But you have so much stuff to go through, where is the best place to start?
Begin by creating a “no clutter zone,” by clearing everything away in a specific spot, be it a coffee table, kitchen counter or a three foot perimeter around your bed. Make a rule that nothing is allowed within this clutter-free zone that is not currently in use. Once something is no longer being used, it needs to be put away in a moving box or discarded, instead of being left in the new area.
Every next day, take five more minutes and expand the zone. Maintain this method long enough and you will eventually get the entire room done. But you have to move quickly because unlike the tortoise, a slow and steady approach is not going to work well enough to clean the whole house.
The 12-12-12 Challenge
Assuming you have gone through the previous two stages, congratulations! Grab yourself a drink and celebrate…or not, because your drink of choice is likely already packed away, and smartly so. The next step is where you can tackle a good chunk of the actual packing process while eliminating the remaining material stragglers swimming against the riptide.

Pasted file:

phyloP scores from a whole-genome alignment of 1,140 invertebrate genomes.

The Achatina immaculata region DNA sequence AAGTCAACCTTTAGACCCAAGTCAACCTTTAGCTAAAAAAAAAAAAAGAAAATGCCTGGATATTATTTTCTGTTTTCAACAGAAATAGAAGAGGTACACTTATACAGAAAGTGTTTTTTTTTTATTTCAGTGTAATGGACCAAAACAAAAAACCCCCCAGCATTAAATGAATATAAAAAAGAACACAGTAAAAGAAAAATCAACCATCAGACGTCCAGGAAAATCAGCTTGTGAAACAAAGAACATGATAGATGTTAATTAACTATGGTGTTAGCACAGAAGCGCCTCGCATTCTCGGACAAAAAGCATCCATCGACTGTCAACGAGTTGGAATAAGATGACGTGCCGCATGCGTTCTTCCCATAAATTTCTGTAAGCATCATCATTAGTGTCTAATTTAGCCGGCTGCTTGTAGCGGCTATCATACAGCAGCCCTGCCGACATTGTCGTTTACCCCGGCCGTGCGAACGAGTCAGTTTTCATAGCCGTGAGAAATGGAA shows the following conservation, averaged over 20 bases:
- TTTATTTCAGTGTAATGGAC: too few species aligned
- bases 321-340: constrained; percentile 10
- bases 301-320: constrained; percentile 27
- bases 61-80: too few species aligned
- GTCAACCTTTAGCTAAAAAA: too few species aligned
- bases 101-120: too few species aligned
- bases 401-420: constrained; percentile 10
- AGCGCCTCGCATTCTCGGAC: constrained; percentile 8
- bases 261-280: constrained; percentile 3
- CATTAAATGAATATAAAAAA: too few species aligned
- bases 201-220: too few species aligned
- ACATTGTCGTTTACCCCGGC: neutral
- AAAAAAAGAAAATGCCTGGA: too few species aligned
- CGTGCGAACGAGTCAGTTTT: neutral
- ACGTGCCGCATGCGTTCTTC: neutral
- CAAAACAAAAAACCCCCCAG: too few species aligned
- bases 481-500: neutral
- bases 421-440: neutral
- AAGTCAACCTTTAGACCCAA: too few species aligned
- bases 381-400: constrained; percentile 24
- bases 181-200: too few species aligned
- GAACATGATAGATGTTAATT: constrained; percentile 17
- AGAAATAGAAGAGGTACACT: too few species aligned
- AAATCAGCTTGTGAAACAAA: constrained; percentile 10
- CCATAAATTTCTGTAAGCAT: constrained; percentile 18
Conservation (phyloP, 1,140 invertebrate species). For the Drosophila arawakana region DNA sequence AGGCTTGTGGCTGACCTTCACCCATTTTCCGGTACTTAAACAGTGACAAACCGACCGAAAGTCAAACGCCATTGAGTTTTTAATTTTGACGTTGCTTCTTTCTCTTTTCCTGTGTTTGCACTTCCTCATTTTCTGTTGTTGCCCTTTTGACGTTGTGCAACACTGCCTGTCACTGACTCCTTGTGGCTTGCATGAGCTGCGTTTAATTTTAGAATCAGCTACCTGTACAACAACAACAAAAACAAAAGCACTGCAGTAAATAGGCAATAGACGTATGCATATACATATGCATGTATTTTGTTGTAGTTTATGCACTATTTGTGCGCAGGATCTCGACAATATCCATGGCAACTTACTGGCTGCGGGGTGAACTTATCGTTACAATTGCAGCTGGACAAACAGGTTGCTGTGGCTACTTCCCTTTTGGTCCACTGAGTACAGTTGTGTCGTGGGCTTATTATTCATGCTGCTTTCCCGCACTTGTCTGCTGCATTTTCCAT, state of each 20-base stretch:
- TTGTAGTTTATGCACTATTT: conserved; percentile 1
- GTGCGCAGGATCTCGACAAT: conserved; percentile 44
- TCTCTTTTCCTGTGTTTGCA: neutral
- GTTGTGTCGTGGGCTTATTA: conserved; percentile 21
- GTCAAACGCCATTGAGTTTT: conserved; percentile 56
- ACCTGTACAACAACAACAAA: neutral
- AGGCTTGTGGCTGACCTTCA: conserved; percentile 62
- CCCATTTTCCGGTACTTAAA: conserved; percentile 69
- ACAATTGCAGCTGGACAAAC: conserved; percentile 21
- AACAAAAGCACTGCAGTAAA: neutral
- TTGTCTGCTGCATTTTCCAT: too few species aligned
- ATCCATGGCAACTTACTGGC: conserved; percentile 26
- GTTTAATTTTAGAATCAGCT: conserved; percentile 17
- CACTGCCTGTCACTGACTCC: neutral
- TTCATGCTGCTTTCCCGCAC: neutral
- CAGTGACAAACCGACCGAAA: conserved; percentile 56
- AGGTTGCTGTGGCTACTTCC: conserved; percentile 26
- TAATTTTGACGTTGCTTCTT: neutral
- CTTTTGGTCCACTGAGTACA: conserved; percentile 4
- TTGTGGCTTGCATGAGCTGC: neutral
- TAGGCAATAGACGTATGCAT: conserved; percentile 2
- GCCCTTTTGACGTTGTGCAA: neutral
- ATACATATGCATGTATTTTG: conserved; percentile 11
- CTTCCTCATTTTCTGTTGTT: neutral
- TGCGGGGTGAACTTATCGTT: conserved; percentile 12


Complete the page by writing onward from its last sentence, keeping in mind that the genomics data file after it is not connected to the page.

The goal is to choose 36 items, 12 of which are junk to be thrown out, another 12 that will be donated, and the last 12 are things you want to keep. If you have a family then this can be made into a fun competition as well by upping the numbers as you all go along.
Once you have all of your junk accumulated in a central area, call some junk removal professionals to come clean up. Remember, the last thing you want to do is find a storage facility and put unwanted junk in there. The only items you should store are those you truly plan to use again.
Create a Maybe Box
As you know it is hard to decide whether an item is truly worth parting with, even if it failed your three month test. That is okay, too, because you are smart enough to have a “Maybe Box” where you can put items for a later review. Try to limit this box to 10 items; once you have reached 10, go back through the box and make up your mind.